Did Justice Thomas shed some light on why he may have been such an unappealing hire?
This is why it's so valuable to have media surrogates who patrol their beats.
I expect that, like me, you heard the story of Supreme Court Justice Clarence Thomas breaking his famous open-court silence the other day, allowing his voice to be heard, albeit briefly, for the first time since 2006. And I'll bet that in the accounts you heard or read, there was just some puzzling reference to his making a joke and then reverting to silence.
Nothing to be gleaned from that, right?
Well, not if you're Jeffrey Toobin. The Supreme Court is emphatically part of the New Yorker legal-affairs correspondent's beat. And although, as he tells us in the newyorker.com blogpost "Clarence Thomas Speaks, Finally," he wasn't in court that day, he didn't let the matter rest there.
First Jeffrey quotes the account by the NYT's Adam Liptak:
Justice Antonin Scalia noted that [the lawyer in question] had graduated from Yale Law School, which is, by some measures, the best in the nation. It is also Justice Thomas’s alma mater.Then Jeffrey goes to the transcript, which he says is "ambiguous." However, "the gist . . . appears to be that graduation from Yale is a sign of incompetence." And he tells us, "If that's what Thomas said -- and I bet it was -- the wisecrack comes with a long history."
Justice Thomas leaned into his microphone, and in the midst of a great deal of cross talk among the justices, cracked a joke. Or so it seemed to people in the courtroom.
The Nine," Thomas had a "Yale Sucks" bumper sticker on the mantle in his chambers for a time.You have to wonder whether disdain for affirmative action has really been the bane of Justice Thomas's career, or whether it has played any significant role at all. Combine good old-fashioned racism, which of course the justice pooh-poohs, with a spectacularly revolting personality and you've got a package that could easily intimidate the strongest-stomached hiring apparatchik in the Big Law establishment.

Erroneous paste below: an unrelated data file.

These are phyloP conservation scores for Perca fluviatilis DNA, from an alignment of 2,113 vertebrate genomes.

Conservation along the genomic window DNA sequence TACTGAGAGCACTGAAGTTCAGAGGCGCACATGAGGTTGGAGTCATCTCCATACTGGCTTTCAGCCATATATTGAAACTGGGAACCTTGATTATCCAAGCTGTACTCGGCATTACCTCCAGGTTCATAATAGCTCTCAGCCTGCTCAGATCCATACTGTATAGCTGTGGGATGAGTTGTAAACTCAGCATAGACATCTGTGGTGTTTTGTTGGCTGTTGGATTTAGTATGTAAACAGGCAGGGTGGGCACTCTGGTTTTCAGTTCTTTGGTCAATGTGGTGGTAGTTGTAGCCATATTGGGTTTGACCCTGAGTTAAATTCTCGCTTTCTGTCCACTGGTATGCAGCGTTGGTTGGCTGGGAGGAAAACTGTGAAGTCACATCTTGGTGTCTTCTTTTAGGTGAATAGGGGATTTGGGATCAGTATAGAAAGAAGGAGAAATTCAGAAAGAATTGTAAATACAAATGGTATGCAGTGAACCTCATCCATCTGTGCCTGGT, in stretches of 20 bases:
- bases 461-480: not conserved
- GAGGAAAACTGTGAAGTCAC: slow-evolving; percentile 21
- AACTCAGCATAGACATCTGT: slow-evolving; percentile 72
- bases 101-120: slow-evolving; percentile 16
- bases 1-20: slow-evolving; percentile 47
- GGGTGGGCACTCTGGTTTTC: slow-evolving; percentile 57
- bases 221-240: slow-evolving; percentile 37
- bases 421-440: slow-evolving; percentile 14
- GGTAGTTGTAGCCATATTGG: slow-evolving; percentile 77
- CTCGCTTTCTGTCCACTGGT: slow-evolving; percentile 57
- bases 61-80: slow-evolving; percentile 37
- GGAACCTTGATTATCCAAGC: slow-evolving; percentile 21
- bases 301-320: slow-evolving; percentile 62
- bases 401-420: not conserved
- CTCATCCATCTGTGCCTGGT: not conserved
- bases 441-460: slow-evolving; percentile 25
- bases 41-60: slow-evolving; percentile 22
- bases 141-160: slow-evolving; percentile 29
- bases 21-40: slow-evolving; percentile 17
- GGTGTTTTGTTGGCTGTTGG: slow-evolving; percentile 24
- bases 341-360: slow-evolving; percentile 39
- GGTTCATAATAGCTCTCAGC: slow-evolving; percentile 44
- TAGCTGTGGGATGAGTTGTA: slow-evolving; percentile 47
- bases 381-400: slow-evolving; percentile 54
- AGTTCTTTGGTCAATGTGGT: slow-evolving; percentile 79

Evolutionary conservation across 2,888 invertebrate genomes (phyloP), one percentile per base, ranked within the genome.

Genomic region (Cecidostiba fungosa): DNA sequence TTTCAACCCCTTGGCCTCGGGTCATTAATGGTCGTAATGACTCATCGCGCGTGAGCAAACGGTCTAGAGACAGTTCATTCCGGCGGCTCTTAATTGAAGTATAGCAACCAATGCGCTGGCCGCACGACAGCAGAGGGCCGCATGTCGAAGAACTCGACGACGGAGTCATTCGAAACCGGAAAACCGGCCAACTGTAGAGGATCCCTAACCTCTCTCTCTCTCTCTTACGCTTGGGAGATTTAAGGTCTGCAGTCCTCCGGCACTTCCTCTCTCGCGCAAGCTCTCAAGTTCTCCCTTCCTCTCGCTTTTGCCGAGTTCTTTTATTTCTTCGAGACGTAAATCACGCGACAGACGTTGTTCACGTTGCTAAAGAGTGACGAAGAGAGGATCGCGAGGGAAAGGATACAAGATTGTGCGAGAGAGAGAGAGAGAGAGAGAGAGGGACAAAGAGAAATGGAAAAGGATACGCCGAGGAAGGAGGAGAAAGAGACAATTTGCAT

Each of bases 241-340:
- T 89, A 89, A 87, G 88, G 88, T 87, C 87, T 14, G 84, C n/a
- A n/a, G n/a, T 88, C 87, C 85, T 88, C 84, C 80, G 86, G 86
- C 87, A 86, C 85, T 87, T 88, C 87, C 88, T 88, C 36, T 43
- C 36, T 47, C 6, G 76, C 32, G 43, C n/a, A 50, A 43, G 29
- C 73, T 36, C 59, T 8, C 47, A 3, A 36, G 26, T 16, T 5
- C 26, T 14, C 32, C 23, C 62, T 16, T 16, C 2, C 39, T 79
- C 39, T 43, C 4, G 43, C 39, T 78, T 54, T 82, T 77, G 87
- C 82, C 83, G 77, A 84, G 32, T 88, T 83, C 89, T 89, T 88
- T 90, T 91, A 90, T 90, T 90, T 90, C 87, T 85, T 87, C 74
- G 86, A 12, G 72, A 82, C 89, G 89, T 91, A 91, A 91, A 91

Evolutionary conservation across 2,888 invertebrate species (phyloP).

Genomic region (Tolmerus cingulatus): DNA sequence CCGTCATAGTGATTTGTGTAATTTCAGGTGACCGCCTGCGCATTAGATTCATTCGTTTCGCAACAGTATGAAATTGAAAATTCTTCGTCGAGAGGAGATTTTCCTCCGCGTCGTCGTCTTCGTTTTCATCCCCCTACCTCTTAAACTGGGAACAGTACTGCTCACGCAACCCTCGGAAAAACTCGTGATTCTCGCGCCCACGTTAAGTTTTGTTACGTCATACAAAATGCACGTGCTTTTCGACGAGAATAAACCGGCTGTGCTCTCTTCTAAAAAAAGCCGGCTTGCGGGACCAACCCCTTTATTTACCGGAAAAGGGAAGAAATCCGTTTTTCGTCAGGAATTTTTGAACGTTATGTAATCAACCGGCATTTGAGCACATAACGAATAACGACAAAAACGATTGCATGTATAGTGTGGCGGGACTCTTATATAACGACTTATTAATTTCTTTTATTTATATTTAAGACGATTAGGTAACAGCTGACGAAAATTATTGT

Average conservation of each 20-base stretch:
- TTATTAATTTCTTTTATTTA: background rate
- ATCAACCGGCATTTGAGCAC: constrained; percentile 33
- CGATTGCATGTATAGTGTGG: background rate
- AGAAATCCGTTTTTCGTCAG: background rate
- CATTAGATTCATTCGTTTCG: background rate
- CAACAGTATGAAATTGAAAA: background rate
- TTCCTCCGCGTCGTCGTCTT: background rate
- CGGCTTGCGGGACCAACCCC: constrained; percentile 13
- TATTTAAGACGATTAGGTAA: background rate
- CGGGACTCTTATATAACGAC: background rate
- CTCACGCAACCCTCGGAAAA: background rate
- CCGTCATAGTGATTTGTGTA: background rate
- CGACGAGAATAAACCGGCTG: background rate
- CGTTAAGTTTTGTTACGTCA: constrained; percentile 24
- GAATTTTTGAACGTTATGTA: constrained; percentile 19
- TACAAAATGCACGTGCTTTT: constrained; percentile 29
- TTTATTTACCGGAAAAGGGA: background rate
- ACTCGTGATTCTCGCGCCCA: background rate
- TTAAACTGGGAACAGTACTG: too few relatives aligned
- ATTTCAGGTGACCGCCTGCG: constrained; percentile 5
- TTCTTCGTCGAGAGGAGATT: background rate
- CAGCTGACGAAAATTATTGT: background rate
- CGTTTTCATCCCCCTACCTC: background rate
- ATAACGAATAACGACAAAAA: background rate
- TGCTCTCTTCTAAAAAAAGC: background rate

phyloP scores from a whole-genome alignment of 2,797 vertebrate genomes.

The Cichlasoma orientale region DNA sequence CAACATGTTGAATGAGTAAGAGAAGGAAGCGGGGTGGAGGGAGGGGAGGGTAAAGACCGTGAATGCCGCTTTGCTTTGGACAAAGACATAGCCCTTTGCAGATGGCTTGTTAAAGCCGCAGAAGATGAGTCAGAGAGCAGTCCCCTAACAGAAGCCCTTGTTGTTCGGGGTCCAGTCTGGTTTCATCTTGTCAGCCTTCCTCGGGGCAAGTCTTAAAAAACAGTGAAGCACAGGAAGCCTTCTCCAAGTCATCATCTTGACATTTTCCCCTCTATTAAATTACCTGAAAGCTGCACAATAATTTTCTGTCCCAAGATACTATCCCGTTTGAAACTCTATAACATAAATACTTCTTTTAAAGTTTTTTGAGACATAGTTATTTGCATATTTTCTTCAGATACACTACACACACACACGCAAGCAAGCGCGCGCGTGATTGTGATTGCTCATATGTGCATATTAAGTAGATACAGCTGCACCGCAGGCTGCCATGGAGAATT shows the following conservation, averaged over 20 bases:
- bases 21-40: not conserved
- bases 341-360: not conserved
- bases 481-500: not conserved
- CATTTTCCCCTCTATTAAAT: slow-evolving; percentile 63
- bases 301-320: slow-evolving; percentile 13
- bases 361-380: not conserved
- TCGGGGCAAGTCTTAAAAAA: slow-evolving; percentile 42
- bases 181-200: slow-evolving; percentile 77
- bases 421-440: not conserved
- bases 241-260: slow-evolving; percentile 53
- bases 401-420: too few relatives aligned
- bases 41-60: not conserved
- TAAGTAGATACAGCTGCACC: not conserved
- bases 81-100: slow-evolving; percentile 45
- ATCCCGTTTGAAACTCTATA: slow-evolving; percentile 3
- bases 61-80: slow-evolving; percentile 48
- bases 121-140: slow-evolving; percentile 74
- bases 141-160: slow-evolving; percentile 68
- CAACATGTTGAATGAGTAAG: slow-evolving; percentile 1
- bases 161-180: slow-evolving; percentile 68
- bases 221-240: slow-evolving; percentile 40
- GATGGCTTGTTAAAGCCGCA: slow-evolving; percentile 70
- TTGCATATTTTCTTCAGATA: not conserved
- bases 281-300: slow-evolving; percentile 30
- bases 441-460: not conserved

Thomas and Yale repaired their relationship in recent years. In "The Oath," I reported that Thomas returned to Yale for the first time in decades in December, 2011, where he had congenial meetings with students and faculty. In fact, on the night of June 25, 2012, a few hours after the Court's decision on Obamacare was announced, Thomas met in Washington with a group of Yale Law School alumni. The rift appeared to be over.
But, as this latest remark showed, Thomas's anger at Yale is not gone. Thomas's supporters always protest when the Justice is described as angry and bitter and still resentful of his treatment during his confirmation hearings, almost twenty-two years ago. But Thomas's true feelings about his villains in that struggle -- including Yale, Democrats, and the news media -- always come out, as they did on Monday.
I'm not sure what's supposed to be funny about the little witticism that apparently induced Justice Thomas to break his historic silence, about graduation from Yale being a sign of incompetence. It would be no wittier, but also no less witty, to suggest that graduation from Yale doesn't rule out incompetence, and I think we can all think, off the top of our heads, of a couple of contemporary cases in point drawn from the very highest ranks of our government.
Is it really necessary to point out how many vastly more capable and deserving lawyers have had vastly less rewarding careers than the vastly overfortunate Justice T?